Ferdowsi is another famous poet who is known mostly by his great book, Shahnameh, said to be the longest epic book in all time. His important proud was helping to revive the Persian language in his era by this book. The book is a myth about a hero called Rostam who is fighting not only for Iran but also for the transcendental human values.

Paintings about different stories of Shahnameh are available. This is an old painting about the story of Div-e Sepid (White Demon)

It’s hard to introduce the ancient Persian poets and forget about Rudaki (known as the father to the Persian poem), Nezami, Attar, Khayyam, Khaqani, Baba Taher and many other ones. Their readable books are still remaining and studied internationally after many years. The list of ancient Persian poets is much longer, of course not possible to name them all here.

The stream of Persian poetry isn’t limited to the ancient ones though. In contemporary times we also see magnificent poetry. The poems at this time are more in a social theme. Among the popular poets during the recent century, I can name Bahar, Shahriar, Akhavan, Qeisar Aminpoor, and Sohrab Sepehry among the many others.

A poem by the contemporary poet, Sohrab Sepehri. Narrated by Khosro Shakibaey, the popular Iranian artist.

Read more: https://en.wikipedia.org/wiki/Lists_of_Persian_poets

The most comprehensive website for Persian poetry: https://ganjoor.net/

Different functions of poetry

Iranian culture is absolutely mixed up with poetry. It’s a real art and mixed with other types of arts such as calligraphy, architecture, painting, and music. However, poetry in Iranian history is not just one type of art but the best way of transferring knowledge and wisdom. Hence most of the Iranian sages and the wisest men in the history of Iran have often had the skills of poetry. The poems were much influenced by religious beliefs and the Quran or the Hadith. It’s not wrong to say the Persian explicit local knowledge can be well studied and captured through its literature and especially the poetry texts.

From ancient times, poetry has been used in different parts of Iranian life, e.g. in weddings, in funerals, in religious events and rituals –Maddahi-, in fun and entertainment –comedy poems or competitions called Moshaereh-, and in daily proverbs. This was true, as well, and even more, years ago in my grandfather’s generation. They were trained at home and old school –called Maktabkhaneh- with the instructive stories in the Iranian poems, including the Sa’adi’s Bustan and Golestan. Both my grandpa and grandma had many verses of these poems in their minds. They had the ability to read related verses in any situation, adding emotional and moral motto to their daily communication. Unfortunately these days, many of the youths do not have the ability even to correctly reading the ancient poems of their origin or at least understand the meanings well.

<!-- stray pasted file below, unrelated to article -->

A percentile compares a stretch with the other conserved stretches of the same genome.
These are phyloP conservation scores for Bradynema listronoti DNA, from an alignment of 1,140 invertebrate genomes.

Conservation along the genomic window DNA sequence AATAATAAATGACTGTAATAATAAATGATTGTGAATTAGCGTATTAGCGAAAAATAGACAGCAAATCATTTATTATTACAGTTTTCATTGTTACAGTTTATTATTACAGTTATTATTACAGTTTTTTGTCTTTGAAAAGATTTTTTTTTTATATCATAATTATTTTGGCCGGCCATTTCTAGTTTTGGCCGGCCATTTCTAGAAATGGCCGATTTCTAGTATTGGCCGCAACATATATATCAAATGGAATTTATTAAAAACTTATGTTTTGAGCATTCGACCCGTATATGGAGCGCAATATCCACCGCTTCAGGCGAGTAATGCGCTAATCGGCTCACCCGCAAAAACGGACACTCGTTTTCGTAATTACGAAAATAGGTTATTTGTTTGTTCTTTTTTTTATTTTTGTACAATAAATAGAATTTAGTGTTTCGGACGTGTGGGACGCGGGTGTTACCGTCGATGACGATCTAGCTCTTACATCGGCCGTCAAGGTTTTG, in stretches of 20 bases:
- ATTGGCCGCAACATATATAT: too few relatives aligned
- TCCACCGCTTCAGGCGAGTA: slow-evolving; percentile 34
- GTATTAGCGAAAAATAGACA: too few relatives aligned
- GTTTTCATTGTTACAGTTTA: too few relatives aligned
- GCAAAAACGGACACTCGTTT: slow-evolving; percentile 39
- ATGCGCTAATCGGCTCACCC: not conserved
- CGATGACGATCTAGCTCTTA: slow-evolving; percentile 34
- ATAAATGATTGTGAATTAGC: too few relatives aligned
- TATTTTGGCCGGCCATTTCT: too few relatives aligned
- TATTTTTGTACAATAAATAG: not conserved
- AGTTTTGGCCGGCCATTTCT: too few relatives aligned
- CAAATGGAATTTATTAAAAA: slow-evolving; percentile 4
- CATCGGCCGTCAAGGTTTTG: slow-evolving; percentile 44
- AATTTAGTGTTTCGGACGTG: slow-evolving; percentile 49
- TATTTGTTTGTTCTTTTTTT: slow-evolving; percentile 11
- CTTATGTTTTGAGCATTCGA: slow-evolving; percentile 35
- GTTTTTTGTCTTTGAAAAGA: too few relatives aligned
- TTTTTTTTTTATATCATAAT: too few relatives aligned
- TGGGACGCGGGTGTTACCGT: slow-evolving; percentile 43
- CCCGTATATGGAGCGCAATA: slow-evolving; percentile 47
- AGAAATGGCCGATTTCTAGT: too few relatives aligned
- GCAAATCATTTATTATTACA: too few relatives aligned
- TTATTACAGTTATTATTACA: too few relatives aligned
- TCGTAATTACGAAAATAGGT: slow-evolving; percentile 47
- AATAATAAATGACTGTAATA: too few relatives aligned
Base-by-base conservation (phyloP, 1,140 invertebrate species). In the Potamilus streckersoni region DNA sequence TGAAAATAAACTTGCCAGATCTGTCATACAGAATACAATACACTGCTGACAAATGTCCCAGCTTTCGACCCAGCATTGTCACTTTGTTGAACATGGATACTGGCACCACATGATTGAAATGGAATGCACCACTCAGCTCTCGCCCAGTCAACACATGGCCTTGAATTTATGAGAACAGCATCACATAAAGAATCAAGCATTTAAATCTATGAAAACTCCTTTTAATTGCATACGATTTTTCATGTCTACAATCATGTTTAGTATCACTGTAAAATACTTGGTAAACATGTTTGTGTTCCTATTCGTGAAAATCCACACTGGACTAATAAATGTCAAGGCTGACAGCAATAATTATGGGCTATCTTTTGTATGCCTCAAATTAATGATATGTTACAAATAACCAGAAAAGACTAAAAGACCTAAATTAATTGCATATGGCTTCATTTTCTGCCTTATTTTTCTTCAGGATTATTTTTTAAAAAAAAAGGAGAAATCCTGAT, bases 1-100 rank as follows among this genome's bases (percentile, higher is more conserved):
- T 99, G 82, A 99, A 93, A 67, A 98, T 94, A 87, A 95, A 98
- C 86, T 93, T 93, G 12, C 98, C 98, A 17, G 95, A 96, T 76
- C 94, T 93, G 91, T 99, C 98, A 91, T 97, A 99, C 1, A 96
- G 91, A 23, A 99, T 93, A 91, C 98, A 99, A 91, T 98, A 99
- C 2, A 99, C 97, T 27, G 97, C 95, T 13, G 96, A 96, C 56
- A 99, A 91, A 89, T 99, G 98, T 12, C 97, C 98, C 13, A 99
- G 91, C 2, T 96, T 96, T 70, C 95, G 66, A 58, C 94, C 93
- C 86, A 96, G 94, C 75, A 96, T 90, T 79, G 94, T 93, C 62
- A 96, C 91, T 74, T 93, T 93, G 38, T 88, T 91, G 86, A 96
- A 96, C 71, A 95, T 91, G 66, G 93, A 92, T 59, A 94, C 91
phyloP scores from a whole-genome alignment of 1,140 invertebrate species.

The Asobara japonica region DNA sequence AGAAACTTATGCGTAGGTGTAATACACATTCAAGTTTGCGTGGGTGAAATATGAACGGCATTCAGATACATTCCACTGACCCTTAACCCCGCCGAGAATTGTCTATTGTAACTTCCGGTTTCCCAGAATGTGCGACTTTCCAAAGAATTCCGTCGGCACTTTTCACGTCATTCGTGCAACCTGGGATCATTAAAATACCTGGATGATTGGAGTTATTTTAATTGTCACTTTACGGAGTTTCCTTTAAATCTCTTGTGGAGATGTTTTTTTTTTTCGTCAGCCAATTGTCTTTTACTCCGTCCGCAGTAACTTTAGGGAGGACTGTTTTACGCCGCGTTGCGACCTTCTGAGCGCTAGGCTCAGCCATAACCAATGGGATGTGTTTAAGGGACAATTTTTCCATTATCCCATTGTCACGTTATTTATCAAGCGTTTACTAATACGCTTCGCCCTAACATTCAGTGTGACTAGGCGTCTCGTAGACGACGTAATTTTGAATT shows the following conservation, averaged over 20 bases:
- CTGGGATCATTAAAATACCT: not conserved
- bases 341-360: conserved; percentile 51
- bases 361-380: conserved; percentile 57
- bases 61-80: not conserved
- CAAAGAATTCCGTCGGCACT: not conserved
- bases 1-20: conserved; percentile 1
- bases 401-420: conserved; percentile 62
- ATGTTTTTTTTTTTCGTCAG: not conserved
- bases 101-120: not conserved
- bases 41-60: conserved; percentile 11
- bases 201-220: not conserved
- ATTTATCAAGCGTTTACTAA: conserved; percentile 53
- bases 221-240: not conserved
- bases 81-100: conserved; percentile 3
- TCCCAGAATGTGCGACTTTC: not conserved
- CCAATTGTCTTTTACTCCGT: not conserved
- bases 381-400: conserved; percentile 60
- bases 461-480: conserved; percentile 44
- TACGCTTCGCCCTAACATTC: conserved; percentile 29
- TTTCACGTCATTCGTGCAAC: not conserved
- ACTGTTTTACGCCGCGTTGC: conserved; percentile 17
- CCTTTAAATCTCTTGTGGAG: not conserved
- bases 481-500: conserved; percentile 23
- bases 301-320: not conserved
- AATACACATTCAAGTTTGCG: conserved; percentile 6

Qand Pahloo, the contest series in Iran’s national TV. The participants compete in creating impromptu comedy poems. (Source: borna.news)
Moshaereh, a traditional game in Iranian families. Each participant recalls a poem starting with the ending consonant of the previous one.

A popular folklore song -called Vasoonak- in wedding ceremonies in Shiraz, Iran. Regenerated by Mohammad Noori.

Also read and watch about Maddahi in my other post.

Look at it a little bit more technical

Read about the main classic Persian poem styles, Masnavi, Robaey, Qasideh, Qazal, etc: https://www.britannica.com/art/Persian-literature/Classical-poetry.)

Read about ‘meters’ in Persian poetry, studied in Arooz: https://en.wikipedia.org/wiki/Persian_metres & https://ganjoor.net/vazn/

Of course, identifying with Persian poetry in a short essay is very difficult. Capturing the rich meaning, learning from, and enjoying the elegant stylistic elements inside the Persian poetry may not be appreciated except that one knows Persian well. But the embodied wisdom is never limited to a specific border or language. That’s what we can transfer to learn from each other.

Read more: https://en.wikipedia.org/wiki/Persian_literature

Timothy Doner, the American teenager, who speaks 23 languages, talks about his favorite language reciting a poem by Hafez